Saturday 10 December 2016

Iraq on the brink after 72 killed in bombings

Adrian Blomfield

Published 06/01/2012 | 05:00

Iraiqs inspect the scene in the north Baghdad neighbourhood of Kadhimiyah where twin car bombs exploded on Thursday. Photo: Getty Images
Iraiqs inspect the scene in the north Baghdad neighbourhood of Kadhimiyah where twin car bombs exploded on Thursday. Photo: Getty Images

MORE than 70 people were killed yesterday as insurgents intent on dragging Iraq into sectarian turmoil unleashed a wave of bombings on Shi'ite Muslim strongholds.

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The second devastating attack in a fortnight exposed the country's religious faultlines amidst a political crisis that has pitted Nouri al-Maliki, Iraq's Shi'ite prime minister, against his Sunni rivals.

On a day of carnage, the single deadliest attack came in the desert near the southern city of Nasiriya, where a suicide bomber detonated an explosive vest in the middle of a crowd of devout Shi'ites on a pilgrimage. At least 45 people were killed in the attack, police said.

A few hours earlier five bombs exploded in quick succession 200 miles to the northwest.

Two devices were detonated in Kadhimiya, killing 17 and wounding 32. Another two struck the sprawling slum of Sadr City, where at least 10 people died, bringing the countrywide death toll to 72.

The Iraqi authorities did not immediately attribute blame for the attacks, but suspicion is likely to focus on Sunni extremist groups linked to al-Qa'ida.

One such outfit claimed responsibility for attacks on Shi'ite areas of Baghdad on December 22 that also killed 72 people.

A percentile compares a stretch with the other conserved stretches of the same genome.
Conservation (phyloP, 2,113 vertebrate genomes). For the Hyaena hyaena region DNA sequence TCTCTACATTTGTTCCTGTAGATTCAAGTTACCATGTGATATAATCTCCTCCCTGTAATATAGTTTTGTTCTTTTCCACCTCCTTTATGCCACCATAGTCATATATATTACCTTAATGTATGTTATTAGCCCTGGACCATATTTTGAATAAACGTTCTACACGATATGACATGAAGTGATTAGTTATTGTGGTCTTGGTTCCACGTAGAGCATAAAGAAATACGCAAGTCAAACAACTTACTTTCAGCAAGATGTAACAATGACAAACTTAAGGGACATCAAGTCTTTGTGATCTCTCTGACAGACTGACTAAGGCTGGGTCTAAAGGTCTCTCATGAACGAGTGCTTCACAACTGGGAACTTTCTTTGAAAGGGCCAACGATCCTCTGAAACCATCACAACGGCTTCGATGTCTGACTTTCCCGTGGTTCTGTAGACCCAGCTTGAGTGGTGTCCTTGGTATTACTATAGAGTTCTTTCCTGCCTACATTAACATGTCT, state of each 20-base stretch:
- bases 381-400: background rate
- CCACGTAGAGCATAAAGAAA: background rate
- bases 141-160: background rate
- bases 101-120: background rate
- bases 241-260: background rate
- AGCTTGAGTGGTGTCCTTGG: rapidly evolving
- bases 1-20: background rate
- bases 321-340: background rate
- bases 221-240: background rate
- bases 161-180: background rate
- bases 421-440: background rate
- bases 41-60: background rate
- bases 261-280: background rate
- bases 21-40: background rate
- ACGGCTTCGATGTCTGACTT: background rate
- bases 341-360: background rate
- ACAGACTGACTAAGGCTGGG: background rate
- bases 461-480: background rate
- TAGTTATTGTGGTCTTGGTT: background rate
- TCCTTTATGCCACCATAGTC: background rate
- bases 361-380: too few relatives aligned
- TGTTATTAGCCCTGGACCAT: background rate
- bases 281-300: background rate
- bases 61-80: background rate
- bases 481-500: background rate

One of the bombs in Sadr City was left on a motorcycle near a queue of labourers lining up for work. As rescuers rushed to the scene, a second device exploded. The upsurge of violence since US troops completed their withdrawal from Iraq last month has renewed fears that a civil war so narrowly averted four years ago is threatening once more.

The attacks, which bore the hallmarks of Sunni insurgents, come ahead of a Shi'ite holy day that draws hundreds of thousands of pilgrims from across Iraq.

Rifts along the country's Sunni-Shi'ite faultline just a few years ago pushed Iraq to the brink of civil war.

Some Iraqis blame that political discord for the lethal strikes.

"We hold the government responsible for these attacks. They (the politicians) are bickering over their seats and these poor people are killed in these blasts," said Baghdad resident Ali Qassim not long after the first bomb went off.

The attacks began during Baghdad's morning rush hour when explosions struck the capital's largest Shi'ite neighbourhood of Sadr City and another district that contains a Shi'ite shrine, killing at least 30 people, according to police.

The blasts occurred in the run-up to Arbaeen, a holy day that marks the end of 40 days of mourning following the anniversary of the death of Imam Hussein, a revered Shi'ite figure. During this time, Shi'ite pilgrims -- many on foot -- make their way across Iraq to Karbala, south of Baghdad.

Co-ordinated attacks aimed at Shi'ites are a tactic frequently used by Sunni insurgents. (© The Daily Telegraph, London)

Irish Independent

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